Another really stupid web spider
I have to take back what I said just the other day about having seen the worst stealth spider I'd ever seen. The day after I wrote that entry, I saw a worse case.
Like the first one, they made two valid requests to start with and then followed them up with 65 bad ones, all in the span of 11 seconds. Also like the first one, all their requests were bad because they couldn't deal with absolute paths in <a href="...">. But they topped the first one because they lowercased all the URLs.
This right here is me clutching my head like a stunned monkey.
All 67 requests came from 18.104.22.168; according to theplanet.com, this is part of 22.214.171.124/29, assigned to 'PQC Service, LLC' of Wilmington Delaware, zip code 19801. All of the machines have generic reverse DNS. (Some Googling suggests that the company runs porn sites.)
The practical cost of forking in Python
I spent part of the other day working to speed up an SCGI based program, and wound up hitting a vivid illustration of the practical cost of forking in Python. I'll start with the numbers:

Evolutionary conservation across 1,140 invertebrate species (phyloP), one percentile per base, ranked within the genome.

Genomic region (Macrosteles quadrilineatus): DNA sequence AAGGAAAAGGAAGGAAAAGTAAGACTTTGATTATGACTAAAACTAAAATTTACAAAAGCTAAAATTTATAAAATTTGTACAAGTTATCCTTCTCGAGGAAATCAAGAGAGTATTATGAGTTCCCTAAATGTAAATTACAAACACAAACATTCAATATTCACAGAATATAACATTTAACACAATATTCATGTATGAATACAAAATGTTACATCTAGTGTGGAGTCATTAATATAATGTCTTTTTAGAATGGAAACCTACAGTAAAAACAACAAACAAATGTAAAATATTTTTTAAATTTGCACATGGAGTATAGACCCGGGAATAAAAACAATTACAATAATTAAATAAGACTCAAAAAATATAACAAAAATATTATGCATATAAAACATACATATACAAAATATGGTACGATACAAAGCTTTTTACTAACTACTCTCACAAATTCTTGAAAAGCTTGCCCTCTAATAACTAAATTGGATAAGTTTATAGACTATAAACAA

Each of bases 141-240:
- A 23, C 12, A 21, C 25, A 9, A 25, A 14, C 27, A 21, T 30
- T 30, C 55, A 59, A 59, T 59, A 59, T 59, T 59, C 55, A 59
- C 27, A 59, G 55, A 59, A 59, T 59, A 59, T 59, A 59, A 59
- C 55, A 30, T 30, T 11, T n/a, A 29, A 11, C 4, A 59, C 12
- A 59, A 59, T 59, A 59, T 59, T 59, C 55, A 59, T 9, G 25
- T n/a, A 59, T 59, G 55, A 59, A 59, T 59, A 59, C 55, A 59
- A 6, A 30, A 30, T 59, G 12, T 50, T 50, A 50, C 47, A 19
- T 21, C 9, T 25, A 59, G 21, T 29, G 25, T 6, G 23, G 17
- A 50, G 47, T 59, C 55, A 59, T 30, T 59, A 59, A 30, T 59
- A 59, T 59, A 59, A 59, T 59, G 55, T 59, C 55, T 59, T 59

- 5.3 milliseconds per request when the program forked a child to handle each request.
- 1.1 milliseconds per request when the forking was stubbed out so each request ran in the main process.
Benchmarking was done with Apache's
ab, running on the same machine
(and with only one request at a time, since the non-forking version
obviously can't handle concurrent requests).
These numbers are pure SCGI overhead; the program had its usual response handler stubbed out to a special null handler that just returned a short hard-coded response, and it was directly connected to lighttpd. (Some work suggests that most of the remaining 1.1 millisecond is in decoding the request's initial headers; I'm not sure how to speed this up.)
Since I have a thread pool package lying around, I hacked the SCGI server up to use it instead of forking; the performance stayed around 1.1 milliseconds per request, somewhat to my surprise.
I don't have any explanation of why Python takes 4.2 milliseconds more
when I fork for each request. The direct cost of
fork() with all of
the program's modules imported is about 1.3 milliseconds (the fork
tax varies with how many dynamic
libraries the Python process has loaded, so it's important to measure
with your program's actual set of imports). Forking does require extra
management code to do things like track and reap dead children, but 2.9
milliseconds seems a bit high for it.